City of Birmingham Symphony Orchestra

Gustavo Gimeno  conductor
Simon Trpceski  piano

Tchaikovsky: Overture: Romeo and Juliet 21′
Prokofiev: Piano Concerto No. 3 28′
Listen on Spotify

Tchaikovsky: Symphony No. 2 (Little Russian) 33′
Listen on Spotify

No composer puts on a show quite like Tchaikovsky – whether it’s the world’s most famous love theme in his Romeo and Juliet overture, or the high-kicking, vodka-fuelled festivities that close his shamelessly tuneful “Little Russian” Symphony. In his CBSO debut, the energetic young Spanish conductor Gustavo Gimeno should get the pulse racing – and joins Birmingham favourite Simon Trpceski in Prokofiev’s best-loved piano concerto.

http://www.cbso.co.uk

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Review by John Quinn, MusicWeb, SeenandHeard:

Click here for full review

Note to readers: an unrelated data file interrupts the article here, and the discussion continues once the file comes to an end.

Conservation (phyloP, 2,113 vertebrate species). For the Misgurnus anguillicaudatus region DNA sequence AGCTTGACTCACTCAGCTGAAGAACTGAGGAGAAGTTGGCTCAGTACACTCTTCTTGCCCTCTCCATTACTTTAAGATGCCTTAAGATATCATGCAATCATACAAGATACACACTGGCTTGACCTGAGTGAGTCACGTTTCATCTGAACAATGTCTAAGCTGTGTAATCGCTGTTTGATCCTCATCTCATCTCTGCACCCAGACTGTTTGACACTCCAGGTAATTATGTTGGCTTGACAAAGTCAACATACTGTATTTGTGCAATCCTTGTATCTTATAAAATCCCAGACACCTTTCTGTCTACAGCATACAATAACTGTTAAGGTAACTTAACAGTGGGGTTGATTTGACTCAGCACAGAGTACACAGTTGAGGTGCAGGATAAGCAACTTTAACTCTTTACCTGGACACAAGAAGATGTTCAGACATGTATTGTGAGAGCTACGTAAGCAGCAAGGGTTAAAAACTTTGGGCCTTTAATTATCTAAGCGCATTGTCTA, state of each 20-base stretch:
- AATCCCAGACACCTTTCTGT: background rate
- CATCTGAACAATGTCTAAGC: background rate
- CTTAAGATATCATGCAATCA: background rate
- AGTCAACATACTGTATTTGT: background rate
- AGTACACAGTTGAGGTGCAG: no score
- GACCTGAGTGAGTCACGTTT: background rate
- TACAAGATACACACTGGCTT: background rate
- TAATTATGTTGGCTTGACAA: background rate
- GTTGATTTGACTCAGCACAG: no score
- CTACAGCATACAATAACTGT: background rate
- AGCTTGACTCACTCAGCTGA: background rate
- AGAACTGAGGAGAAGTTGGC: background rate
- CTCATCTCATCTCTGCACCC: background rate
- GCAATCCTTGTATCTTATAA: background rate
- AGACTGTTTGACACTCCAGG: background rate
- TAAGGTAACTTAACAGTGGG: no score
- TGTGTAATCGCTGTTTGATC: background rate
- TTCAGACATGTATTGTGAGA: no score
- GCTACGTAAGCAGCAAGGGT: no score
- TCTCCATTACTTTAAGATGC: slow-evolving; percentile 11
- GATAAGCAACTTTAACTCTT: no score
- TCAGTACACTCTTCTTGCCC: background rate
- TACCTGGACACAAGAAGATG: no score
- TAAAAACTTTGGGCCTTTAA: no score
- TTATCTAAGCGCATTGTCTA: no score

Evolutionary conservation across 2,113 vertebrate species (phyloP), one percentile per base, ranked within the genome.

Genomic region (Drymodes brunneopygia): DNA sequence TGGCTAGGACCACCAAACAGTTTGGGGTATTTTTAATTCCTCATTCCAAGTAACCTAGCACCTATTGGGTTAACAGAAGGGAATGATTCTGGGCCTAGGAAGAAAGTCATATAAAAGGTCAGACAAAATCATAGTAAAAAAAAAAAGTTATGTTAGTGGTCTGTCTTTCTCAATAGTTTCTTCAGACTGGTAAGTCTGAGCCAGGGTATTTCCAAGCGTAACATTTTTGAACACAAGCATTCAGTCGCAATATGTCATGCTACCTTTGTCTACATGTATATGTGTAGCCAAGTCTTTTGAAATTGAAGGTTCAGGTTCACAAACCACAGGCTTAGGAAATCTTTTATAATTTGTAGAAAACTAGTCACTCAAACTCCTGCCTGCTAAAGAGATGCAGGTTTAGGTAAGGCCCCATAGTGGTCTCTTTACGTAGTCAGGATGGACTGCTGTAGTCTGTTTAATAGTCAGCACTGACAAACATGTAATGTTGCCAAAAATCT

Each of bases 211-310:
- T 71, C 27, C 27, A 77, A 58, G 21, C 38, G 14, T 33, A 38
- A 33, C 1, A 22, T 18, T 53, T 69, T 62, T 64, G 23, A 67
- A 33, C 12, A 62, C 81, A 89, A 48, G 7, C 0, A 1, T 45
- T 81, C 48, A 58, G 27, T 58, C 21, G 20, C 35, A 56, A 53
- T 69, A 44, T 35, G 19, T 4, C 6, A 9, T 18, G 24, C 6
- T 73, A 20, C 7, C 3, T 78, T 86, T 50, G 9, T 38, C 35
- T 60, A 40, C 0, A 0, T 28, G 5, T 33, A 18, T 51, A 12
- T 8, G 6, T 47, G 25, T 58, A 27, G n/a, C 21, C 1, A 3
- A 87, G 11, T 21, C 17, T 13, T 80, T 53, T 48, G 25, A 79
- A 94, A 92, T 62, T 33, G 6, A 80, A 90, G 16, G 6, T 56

…     “He made a favourable impression here right from the moment that he came onto the platform, shook hands with the orchestra’s leader, Laurence Jackson and then kissed the hand of his first desk colleague, Zoë Byers. It was a courtly gesture that seemed quite unaffected and which raised a smile in the orchestra.  His beat is expressive yet clear and his left hand conveys meaning too. It seemed to me that all his gestures were relevant and not extravagant and he appeared to have a good rapport with the orchestra, which played very well for him. He clearly relished the opportunities to unleash the power of the orchestra in this acoustic – though never in an excessive or vulgar way – yet there was also much dexterous, refined and neat playing to admire also. And how refreshing it was to see a young conductor pay the orchestra the compliment of dressing, like the gentlemen of the CBSO, in white tie and tails rather than in one of the loose-fitting jackets that seem to be all the rage these days.